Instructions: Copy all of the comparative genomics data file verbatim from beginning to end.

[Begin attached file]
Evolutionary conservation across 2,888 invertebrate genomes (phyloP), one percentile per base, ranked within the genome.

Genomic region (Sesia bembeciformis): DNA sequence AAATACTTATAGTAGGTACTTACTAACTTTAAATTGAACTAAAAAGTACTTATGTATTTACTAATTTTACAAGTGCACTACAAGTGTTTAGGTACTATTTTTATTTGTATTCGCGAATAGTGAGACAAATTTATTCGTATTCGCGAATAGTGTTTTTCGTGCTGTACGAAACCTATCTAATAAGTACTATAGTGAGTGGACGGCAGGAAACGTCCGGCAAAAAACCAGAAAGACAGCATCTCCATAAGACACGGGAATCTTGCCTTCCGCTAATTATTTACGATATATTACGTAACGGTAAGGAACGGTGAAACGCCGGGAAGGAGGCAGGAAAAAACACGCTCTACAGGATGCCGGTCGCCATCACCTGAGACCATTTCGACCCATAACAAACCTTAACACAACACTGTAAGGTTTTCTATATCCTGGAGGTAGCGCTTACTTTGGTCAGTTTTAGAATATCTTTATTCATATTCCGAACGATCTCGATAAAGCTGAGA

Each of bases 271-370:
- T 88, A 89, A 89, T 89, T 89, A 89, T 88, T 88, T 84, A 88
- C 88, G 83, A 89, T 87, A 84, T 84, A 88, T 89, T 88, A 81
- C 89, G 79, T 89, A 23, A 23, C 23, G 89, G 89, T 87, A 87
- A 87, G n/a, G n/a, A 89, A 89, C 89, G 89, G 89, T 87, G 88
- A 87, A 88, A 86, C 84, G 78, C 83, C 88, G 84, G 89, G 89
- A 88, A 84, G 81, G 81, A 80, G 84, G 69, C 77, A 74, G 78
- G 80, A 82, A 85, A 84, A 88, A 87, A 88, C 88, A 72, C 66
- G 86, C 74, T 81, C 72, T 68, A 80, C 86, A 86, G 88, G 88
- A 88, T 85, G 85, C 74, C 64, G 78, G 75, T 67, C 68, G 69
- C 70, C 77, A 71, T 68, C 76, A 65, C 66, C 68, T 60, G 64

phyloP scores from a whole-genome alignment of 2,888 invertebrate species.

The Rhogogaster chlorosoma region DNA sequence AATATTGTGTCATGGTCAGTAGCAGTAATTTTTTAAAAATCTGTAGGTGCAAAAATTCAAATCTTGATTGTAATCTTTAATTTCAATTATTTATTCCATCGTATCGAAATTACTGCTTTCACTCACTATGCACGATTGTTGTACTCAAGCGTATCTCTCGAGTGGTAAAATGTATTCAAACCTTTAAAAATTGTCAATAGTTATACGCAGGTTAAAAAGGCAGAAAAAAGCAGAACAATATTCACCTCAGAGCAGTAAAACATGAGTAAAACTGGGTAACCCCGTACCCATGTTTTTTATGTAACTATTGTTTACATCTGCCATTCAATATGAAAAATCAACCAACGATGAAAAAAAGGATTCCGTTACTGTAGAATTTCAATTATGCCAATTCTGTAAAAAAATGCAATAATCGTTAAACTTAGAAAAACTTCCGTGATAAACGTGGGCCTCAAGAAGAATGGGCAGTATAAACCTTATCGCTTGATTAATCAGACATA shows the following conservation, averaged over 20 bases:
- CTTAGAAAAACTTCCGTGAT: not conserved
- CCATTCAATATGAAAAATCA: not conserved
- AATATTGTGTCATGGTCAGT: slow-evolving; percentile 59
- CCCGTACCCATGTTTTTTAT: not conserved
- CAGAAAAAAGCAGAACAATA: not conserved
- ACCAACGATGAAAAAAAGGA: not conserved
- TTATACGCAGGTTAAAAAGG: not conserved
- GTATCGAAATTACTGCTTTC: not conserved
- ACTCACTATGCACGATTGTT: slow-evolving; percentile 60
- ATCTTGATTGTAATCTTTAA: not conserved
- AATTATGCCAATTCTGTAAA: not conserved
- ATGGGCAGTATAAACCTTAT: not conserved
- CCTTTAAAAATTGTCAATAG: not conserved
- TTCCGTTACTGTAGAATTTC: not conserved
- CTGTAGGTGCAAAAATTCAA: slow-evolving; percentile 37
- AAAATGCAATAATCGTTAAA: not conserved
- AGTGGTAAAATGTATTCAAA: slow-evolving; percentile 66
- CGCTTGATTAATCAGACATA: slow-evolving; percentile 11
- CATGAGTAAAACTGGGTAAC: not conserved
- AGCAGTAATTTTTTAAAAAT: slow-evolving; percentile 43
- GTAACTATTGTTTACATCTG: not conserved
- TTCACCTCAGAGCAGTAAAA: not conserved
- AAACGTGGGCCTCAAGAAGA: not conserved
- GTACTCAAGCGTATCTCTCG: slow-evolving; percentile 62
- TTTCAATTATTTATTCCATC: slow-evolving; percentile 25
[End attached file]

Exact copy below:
Evolutionary conservation across 2,888 invertebrate genomes (phyloP), one percentile per base, ranked within the genome.

Genomic region (Sesia bembeciformis): DNA sequence AAATACTTATAGTAGGTACTTACTAACTTTAAATTGAACTAAAAAGTACTTATGTATTTACTAATTTTACAAGTGCACTACAAGTGTTTAGGTACTATTTTTATTTGTATTCGCGAATAGTGAGACAAATTTATTCGTATTCGCGAATAGTGTTTTTCGTGCTGTACGAAACCTATCTAATAAGTACTATAGTGAGTGGACGGCAGGAAACGTCCGGCAAAAAACCAGAAAGACAGCATCTCCATAAGACACGGGAATCTTGCCTTCCGCTAATTATTTACGATATATTACGTAACGGTAAGGAACGGTGAAACGCCGGGAAGGAGGCAGGAAAAAACACGCTCTACAGGATGCCGGTCGCCATCACCTGAGACCATTTCGACCCATAACAAACCTTAACACAACACTGTAAGGTTTTCTATATCCTGGAGGTAGCGCTTACTTTGGTCAGTTTTAGAATATCTTTATTCATATTCCGAACGATCTCGATAAAGCTGAGA

Each of bases 271-370:
- T 88, A 89, A 89, T 89, T 89, A 89, T 88, T 88, T 84, A 88
- C 88, G 83, A 89, T 87, A 84, T 84, A 88, T 89, T 88, A 81
- C 89, G 79, T 89, A 23, A 23, C 23, G 89, G 89, T 87, A 87
- A 87, G n/a, G n/a, A 89, A 89, C 89, G 89, G 89, T 87, G 88
- A 87, A 88, A 86, C 84, G 78, C 83, C 88, G 84, G 89, G 89
- A 88, A 84, G 81, G 81, A 80, G 84, G 69, C 77, A 74, G 78
- G 80, A 82, A 85, A 84, A 88, A 87, A 88, C 88, A 72, C 66
- G 86, C 74, T 81, C 72, T 68, A 80, C 86, A 86, G 88, G 88
- A 88, T 85, G 85, C 74, C 64, G 78, G 75, T 67, C 68, G 69
- C 70, C 77, A 71, T 68, C 76, A 65, C 66, C 68, T 60, G 64

phyloP scores from a whole-genome alignment of 2,888 invertebrate species.

The Rhogogaster chlorosoma region DNA sequence AATATTGTGTCATGGTCAGTAGCAGTAATTTTTTAAAAATCTGTAGGTGCAAAAATTCAAATCTTGATTGTAATCTTTAATTTCAATTATTTATTCCATCGTATCGAAATTACTGCTTTCACTCACTATGCACGATTGTTGTACTCAAGCGTATCTCTCGAGTGGTAAAATGTATTCAAACCTTTAAAAATTGTCAATAGTTATACGCAGGTTAAAAAGGCAGAAAAAAGCAGAACAATATTCACCTCAGAGCAGTAAAACATGAGTAAAACTGGGTAACCCCGTACCCATGTTTTTTATGTAACTATTGTTTACATCTGCCATTCAATATGAAAAATCAACCAACGATGAAAAAAAGGATTCCGTTACTGTAGAATTTCAATTATGCCAATTCTGTAAAAAAATGCAATAATCGTTAAACTTAGAAAAACTTCCGTGATAAACGTGGGCCTCAAGAAGAATGGGCAGTATAAACCTTATCGCTTGATTAATCAGACATA shows the following conservation, averaged over 20 bases:
- CTTAGAAAAACTTCCGTGAT: not conserved
- CCATTCAATATGAAAAATCA: not conserved
- AATATTGTGTCATGGTCAGT: slow-evolving; percentile 59
- CCCGTACCCATGTTTTTTAT: not conserved
- CAGAAAAAAGCAGAACAATA: not conserved
- ACCAACGATGAAAAAAAGGA: not conserved
- TTATACGCAGGTTAAAAAGG: not conserved
- GTATCGAAATTACTGCTTTC: not conserved
- ACTCACTATGCACGATTGTT: slow-evolving; percentile 60
- ATCTTGATTGTAATCTTTAA: not conserved
- AATTATGCCAATTCTGTAAA: not conserved
- ATGGGCAGTATAAACCTTAT: not conserved
- CCTTTAAAAATTGTCAATAG: not conserved
- TTCCGTTACTGTAGAATTTC: not conserved
- CTGTAGGTGCAAAAATTCAA: slow-evolving; percentile 37
- AAAATGCAATAATCGTTAAA: not conserved
- AGTGGTAAAATGTATTCAAA: slow-evolving; percentile 66
- CGCTTGATTAATCAGACATA: slow-evolving; percentile 11
- CATGAGTAAAACTGGGTAAC: not conserved
- AGCAGTAATTTTTTAAAAAT: slow-evolving; percentile 43
- GTAACTATTGTTTACATCTG: not conserved
- TTCACCTCAGAGCAGTAAAA: not conserved
- AAACGTGGGCCTCAAGAAGA: not conserved
- GTACTCAAGCGTATCTCTCG: slow-evolving; percentile 62
- TTTCAATTATTTATTCCATC: slow-evolving; percentile 25